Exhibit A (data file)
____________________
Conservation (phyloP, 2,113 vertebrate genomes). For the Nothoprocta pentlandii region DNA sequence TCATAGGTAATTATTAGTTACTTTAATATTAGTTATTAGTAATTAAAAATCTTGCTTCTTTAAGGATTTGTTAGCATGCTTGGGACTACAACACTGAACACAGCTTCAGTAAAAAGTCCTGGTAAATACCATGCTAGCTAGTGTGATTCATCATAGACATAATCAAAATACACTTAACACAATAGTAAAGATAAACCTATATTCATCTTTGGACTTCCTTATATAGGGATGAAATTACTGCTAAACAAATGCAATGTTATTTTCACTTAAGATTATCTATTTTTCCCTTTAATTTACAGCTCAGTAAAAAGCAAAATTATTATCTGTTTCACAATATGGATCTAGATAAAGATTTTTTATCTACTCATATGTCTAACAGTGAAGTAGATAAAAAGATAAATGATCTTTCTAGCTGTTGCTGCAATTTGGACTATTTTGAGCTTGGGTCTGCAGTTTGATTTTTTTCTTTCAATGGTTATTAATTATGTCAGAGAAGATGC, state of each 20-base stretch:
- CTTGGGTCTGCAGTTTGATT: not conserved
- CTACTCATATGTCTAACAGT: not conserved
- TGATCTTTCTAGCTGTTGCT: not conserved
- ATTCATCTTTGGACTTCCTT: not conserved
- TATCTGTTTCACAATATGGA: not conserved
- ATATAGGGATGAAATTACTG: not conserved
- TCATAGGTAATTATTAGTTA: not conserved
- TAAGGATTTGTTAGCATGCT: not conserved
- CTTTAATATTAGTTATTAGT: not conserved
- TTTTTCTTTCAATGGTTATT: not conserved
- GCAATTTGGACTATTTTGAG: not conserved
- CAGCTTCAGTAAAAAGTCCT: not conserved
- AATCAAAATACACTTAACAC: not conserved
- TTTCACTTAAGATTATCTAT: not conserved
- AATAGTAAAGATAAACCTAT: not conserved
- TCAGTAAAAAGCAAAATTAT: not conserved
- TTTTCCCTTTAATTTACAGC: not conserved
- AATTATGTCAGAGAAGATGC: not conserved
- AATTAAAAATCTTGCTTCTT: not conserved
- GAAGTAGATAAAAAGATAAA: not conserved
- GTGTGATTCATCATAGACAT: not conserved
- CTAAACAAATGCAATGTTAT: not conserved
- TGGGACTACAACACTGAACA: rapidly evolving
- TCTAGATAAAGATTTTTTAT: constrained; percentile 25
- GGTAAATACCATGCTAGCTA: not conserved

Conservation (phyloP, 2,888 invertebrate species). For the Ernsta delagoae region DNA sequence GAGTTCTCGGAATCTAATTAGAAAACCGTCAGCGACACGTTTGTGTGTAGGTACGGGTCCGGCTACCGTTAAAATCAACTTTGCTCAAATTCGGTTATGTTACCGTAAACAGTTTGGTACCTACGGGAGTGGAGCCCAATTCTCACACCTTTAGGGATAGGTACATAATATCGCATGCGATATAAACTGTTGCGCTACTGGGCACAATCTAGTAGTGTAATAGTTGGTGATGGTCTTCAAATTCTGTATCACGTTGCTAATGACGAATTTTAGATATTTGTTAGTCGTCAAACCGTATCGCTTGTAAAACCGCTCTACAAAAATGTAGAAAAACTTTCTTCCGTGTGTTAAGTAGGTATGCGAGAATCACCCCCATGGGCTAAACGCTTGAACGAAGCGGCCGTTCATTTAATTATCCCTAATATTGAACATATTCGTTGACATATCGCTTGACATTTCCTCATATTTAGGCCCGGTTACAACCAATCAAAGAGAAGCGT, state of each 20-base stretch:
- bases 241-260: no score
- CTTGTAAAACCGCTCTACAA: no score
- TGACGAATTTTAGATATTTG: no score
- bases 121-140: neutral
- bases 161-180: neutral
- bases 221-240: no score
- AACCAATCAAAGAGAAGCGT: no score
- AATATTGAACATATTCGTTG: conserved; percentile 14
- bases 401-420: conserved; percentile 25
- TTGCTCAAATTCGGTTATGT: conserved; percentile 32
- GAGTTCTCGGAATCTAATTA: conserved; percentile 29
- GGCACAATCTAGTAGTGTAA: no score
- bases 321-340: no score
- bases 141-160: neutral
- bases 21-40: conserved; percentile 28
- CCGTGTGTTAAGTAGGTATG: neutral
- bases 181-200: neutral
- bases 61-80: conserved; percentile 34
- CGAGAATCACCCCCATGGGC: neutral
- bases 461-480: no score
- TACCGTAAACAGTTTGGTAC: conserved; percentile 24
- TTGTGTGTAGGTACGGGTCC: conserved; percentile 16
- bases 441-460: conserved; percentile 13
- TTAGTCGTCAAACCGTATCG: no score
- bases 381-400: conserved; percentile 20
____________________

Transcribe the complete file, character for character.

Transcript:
Conservation (phyloP, 2,113 vertebrate genomes). For the Nothoprocta pentlandii region DNA sequence TCATAGGTAATTATTAGTTACTTTAATATTAGTTATTAGTAATTAAAAATCTTGCTTCTTTAAGGATTTGTTAGCATGCTTGGGACTACAACACTGAACACAGCTTCAGTAAAAAGTCCTGGTAAATACCATGCTAGCTAGTGTGATTCATCATAGACATAATCAAAATACACTTAACACAATAGTAAAGATAAACCTATATTCATCTTTGGACTTCCTTATATAGGGATGAAATTACTGCTAAACAAATGCAATGTTATTTTCACTTAAGATTATCTATTTTTCCCTTTAATTTACAGCTCAGTAAAAAGCAAAATTATTATCTGTTTCACAATATGGATCTAGATAAAGATTTTTTATCTACTCATATGTCTAACAGTGAAGTAGATAAAAAGATAAATGATCTTTCTAGCTGTTGCTGCAATTTGGACTATTTTGAGCTTGGGTCTGCAGTTTGATTTTTTTCTTTCAATGGTTATTAATTATGTCAGAGAAGATGC, state of each 20-base stretch:
- CTTGGGTCTGCAGTTTGATT: not conserved
- CTACTCATATGTCTAACAGT: not conserved
- TGATCTTTCTAGCTGTTGCT: not conserved
- ATTCATCTTTGGACTTCCTT: not conserved
- TATCTGTTTCACAATATGGA: not conserved
- ATATAGGGATGAAATTACTG: not conserved
- TCATAGGTAATTATTAGTTA: not conserved
- TAAGGATTTGTTAGCATGCT: not conserved
- CTTTAATATTAGTTATTAGT: not conserved
- TTTTTCTTTCAATGGTTATT: not conserved
- GCAATTTGGACTATTTTGAG: not conserved
- CAGCTTCAGTAAAAAGTCCT: not conserved
- AATCAAAATACACTTAACAC: not conserved
- TTTCACTTAAGATTATCTAT: not conserved
- AATAGTAAAGATAAACCTAT: not conserved
- TCAGTAAAAAGCAAAATTAT: not conserved
- TTTTCCCTTTAATTTACAGC: not conserved
- AATTATGTCAGAGAAGATGC: not conserved
- AATTAAAAATCTTGCTTCTT: not conserved
- GAAGTAGATAAAAAGATAAA: not conserved
- GTGTGATTCATCATAGACAT: not conserved
- CTAAACAAATGCAATGTTAT: not conserved
- TGGGACTACAACACTGAACA: rapidly evolving
- TCTAGATAAAGATTTTTTAT: constrained; percentile 25
- GGTAAATACCATGCTAGCTA: not conserved

Conservation (phyloP, 2,888 invertebrate species). For the Ernsta delagoae region DNA sequence GAGTTCTCGGAATCTAATTAGAAAACCGTCAGCGACACGTTTGTGTGTAGGTACGGGTCCGGCTACCGTTAAAATCAACTTTGCTCAAATTCGGTTATGTTACCGTAAACAGTTTGGTACCTACGGGAGTGGAGCCCAATTCTCACACCTTTAGGGATAGGTACATAATATCGCATGCGATATAAACTGTTGCGCTACTGGGCACAATCTAGTAGTGTAATAGTTGGTGATGGTCTTCAAATTCTGTATCACGTTGCTAATGACGAATTTTAGATATTTGTTAGTCGTCAAACCGTATCGCTTGTAAAACCGCTCTACAAAAATGTAGAAAAACTTTCTTCCGTGTGTTAAGTAGGTATGCGAGAATCACCCCCATGGGCTAAACGCTTGAACGAAGCGGCCGTTCATTTAATTATCCCTAATATTGAACATATTCGTTGACATATCGCTTGACATTTCCTCATATTTAGGCCCGGTTACAACCAATCAAAGAGAAGCGT, state of each 20-base stretch:
- bases 241-260: no score
- CTTGTAAAACCGCTCTACAA: no score
- TGACGAATTTTAGATATTTG: no score
- bases 121-140: neutral
- bases 161-180: neutral
- bases 221-240: no score
- AACCAATCAAAGAGAAGCGT: no score
- AATATTGAACATATTCGTTG: conserved; percentile 14
- bases 401-420: conserved; percentile 25
- TTGCTCAAATTCGGTTATGT: conserved; percentile 32
- GAGTTCTCGGAATCTAATTA: conserved; percentile 29
- GGCACAATCTAGTAGTGTAA: no score
- bases 321-340: no score
- bases 141-160: neutral
- bases 21-40: conserved; percentile 28
- CCGTGTGTTAAGTAGGTATG: neutral
- bases 181-200: neutral
- bases 61-80: conserved; percentile 34
- CGAGAATCACCCCCATGGGC: neutral
- bases 461-480: no score
- TACCGTAAACAGTTTGGTAC: conserved; percentile 24
- TTGTGTGTAGGTACGGGTCC: conserved; percentile 16
- bases 441-460: conserved; percentile 13
- TTAGTCGTCAAACCGTATCG: no score
- bases 381-400: conserved; percentile 20